Ah.

            They won't agree the increase, so it's more of a point being made.
            When I post, I am expressing an opinion - feel free to disagree, I have been wrong before.
            Please don't act on my suggestions without checking with a grown-up (ideally some kind of expert).

            Comment


              #7
              If the fixed term has ended and it is now SPT, is it not the case that the rent review clause is of no effect and you can use s13?

              Or is yours a contractual periodic tenancy?
              Assume I know nothing.

              Comment


                #8
                I think the clause persists into any SPT, any date in the future is now "after the first 52 weeks of the tenancy".

                Unless the other wording of the agreement changes the meaning of this snippet, the clause simply precludes the rent being increased between the end of the initial six months and 12 months and enables an increase thereafter.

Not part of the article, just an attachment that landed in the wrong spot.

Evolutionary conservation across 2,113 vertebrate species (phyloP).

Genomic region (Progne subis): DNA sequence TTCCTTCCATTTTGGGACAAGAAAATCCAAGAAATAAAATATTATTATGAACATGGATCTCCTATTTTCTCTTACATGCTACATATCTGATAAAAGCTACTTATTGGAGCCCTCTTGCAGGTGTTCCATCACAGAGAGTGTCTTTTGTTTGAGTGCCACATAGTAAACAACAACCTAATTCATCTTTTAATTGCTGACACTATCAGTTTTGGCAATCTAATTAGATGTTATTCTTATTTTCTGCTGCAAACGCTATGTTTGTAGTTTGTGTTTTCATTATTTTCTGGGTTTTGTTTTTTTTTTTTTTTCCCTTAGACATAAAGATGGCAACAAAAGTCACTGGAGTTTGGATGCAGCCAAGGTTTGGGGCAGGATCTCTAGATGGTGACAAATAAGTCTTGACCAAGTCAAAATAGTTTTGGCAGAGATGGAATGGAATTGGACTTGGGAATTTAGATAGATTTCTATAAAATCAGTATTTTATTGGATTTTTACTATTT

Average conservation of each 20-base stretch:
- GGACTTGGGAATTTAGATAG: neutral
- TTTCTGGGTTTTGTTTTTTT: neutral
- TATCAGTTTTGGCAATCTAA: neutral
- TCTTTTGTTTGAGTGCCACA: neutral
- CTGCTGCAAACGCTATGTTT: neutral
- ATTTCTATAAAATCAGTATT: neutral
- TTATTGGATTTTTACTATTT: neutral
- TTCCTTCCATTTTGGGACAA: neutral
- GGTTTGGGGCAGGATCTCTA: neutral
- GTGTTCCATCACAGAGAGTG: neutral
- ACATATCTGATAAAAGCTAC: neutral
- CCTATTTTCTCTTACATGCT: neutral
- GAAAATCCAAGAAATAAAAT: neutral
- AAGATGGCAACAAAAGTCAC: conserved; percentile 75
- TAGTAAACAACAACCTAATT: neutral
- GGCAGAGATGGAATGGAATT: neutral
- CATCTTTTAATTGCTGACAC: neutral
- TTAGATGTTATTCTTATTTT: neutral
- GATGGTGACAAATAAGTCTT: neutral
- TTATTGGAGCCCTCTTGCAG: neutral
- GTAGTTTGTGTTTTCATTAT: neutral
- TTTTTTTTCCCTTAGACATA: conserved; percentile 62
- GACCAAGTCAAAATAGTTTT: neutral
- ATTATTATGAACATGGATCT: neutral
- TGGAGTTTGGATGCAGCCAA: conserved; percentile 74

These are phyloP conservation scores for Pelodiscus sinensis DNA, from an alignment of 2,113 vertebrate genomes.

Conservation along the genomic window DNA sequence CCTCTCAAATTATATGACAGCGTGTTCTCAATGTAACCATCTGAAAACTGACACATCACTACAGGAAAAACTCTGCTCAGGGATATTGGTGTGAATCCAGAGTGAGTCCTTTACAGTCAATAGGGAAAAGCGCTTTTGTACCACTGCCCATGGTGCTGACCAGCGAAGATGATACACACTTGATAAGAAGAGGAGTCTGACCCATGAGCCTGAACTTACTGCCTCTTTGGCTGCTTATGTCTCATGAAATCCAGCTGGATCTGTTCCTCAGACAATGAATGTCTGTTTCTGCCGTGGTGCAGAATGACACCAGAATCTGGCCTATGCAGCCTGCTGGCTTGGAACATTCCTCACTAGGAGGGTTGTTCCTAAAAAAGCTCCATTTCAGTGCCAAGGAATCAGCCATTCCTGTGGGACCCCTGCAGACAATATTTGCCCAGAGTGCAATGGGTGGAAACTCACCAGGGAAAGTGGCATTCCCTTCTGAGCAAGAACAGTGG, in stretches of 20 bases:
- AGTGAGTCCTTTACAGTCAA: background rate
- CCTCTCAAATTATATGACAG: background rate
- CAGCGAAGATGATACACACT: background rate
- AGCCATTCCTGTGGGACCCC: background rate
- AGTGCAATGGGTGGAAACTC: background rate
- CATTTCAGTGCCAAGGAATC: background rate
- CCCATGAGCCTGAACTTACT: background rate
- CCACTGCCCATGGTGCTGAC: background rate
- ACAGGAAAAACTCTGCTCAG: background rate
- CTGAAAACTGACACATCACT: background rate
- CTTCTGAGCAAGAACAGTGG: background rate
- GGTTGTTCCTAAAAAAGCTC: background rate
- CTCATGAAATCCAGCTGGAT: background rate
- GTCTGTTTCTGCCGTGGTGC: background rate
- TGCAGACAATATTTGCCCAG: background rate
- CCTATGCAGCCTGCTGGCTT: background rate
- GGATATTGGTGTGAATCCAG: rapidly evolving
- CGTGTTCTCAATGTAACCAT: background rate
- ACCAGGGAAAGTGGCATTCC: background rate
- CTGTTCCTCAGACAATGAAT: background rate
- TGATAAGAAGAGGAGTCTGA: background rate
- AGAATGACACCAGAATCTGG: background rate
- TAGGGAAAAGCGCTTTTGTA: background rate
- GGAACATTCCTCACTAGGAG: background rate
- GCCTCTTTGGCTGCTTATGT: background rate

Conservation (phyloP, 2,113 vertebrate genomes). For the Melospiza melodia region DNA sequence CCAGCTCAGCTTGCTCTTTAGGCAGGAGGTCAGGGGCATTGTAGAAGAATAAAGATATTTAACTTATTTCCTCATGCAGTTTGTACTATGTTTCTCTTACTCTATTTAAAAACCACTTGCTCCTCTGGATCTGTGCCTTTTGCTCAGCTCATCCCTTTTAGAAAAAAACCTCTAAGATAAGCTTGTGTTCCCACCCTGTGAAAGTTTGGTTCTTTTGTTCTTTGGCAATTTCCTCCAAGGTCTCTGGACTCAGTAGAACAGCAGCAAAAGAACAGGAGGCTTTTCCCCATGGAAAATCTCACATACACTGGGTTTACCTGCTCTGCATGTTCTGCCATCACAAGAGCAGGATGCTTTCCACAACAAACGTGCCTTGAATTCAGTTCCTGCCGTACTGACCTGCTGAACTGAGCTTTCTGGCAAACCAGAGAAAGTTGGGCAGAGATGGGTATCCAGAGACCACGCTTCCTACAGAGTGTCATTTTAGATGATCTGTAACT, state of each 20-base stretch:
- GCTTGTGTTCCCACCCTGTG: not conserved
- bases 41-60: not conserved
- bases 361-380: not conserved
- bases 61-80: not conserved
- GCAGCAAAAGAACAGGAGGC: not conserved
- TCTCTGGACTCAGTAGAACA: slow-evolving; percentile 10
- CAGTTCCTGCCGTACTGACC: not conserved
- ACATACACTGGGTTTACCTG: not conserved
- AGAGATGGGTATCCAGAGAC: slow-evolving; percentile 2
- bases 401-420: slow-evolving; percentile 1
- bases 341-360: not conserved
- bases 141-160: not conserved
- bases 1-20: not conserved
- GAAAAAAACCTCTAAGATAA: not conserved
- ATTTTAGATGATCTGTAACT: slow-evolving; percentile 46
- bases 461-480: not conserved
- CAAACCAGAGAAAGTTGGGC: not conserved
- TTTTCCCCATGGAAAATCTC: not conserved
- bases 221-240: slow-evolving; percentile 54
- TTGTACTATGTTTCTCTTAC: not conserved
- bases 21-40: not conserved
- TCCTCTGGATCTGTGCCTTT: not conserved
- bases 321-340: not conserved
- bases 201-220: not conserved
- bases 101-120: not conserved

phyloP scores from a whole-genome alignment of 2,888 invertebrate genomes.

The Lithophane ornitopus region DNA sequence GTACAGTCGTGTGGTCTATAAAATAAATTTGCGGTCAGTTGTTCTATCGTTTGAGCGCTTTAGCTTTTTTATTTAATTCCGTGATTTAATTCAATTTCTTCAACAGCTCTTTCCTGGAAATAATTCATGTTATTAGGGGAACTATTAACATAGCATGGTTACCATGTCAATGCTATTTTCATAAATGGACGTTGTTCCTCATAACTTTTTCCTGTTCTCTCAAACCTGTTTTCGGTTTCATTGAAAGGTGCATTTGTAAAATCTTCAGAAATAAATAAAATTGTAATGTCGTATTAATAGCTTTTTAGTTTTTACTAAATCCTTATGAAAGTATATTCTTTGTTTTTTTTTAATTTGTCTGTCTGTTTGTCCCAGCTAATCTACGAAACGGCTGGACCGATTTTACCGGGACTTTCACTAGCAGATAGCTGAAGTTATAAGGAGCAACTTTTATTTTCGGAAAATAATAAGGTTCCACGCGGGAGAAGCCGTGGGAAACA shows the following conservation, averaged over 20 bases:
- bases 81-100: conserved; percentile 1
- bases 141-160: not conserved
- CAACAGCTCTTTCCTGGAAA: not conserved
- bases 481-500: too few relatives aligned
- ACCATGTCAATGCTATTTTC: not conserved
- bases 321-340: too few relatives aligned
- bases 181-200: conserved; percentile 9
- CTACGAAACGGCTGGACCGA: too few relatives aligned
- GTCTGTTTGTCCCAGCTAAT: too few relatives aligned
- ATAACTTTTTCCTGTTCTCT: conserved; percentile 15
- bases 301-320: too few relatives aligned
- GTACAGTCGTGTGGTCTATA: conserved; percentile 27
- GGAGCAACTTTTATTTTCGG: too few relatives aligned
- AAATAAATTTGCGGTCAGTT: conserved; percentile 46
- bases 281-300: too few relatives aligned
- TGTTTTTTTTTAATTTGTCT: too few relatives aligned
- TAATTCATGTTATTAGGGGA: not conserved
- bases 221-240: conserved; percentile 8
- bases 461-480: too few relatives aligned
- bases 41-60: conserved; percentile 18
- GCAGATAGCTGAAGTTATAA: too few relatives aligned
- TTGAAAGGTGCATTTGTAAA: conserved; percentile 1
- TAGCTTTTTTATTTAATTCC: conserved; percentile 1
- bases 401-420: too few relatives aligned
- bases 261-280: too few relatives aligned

As the increase isn't defined, it isn't sufficient in itself to use as a tenant's pre-emptive agreement to whatever increase the landlord wants and it precludes the use of a s13 notice.
                When I post, I am expressing an opinion - feel free to disagree, I have been wrong before.
                Please don't act on my suggestions without checking with a grown-up (ideally some kind of expert).

                Comment


                  #9
                  Originally posted by jpkeates View Post
                  I think the clause persists into any SPT, any date in the future is now "after the first 52 weeks of the tenancy".
                  I think the clause is probably invalid (as it cannot control rent reviews after the fixed term is over).

                  https://painsmith.co.uk/rent-increas...dic-tenancies/

                  It has been thought that a clause in the agreement which set out a mechanism for increasing the rent, however abbreviated, would be sufficient to oust the provisions of section 13 and the clause would prevail.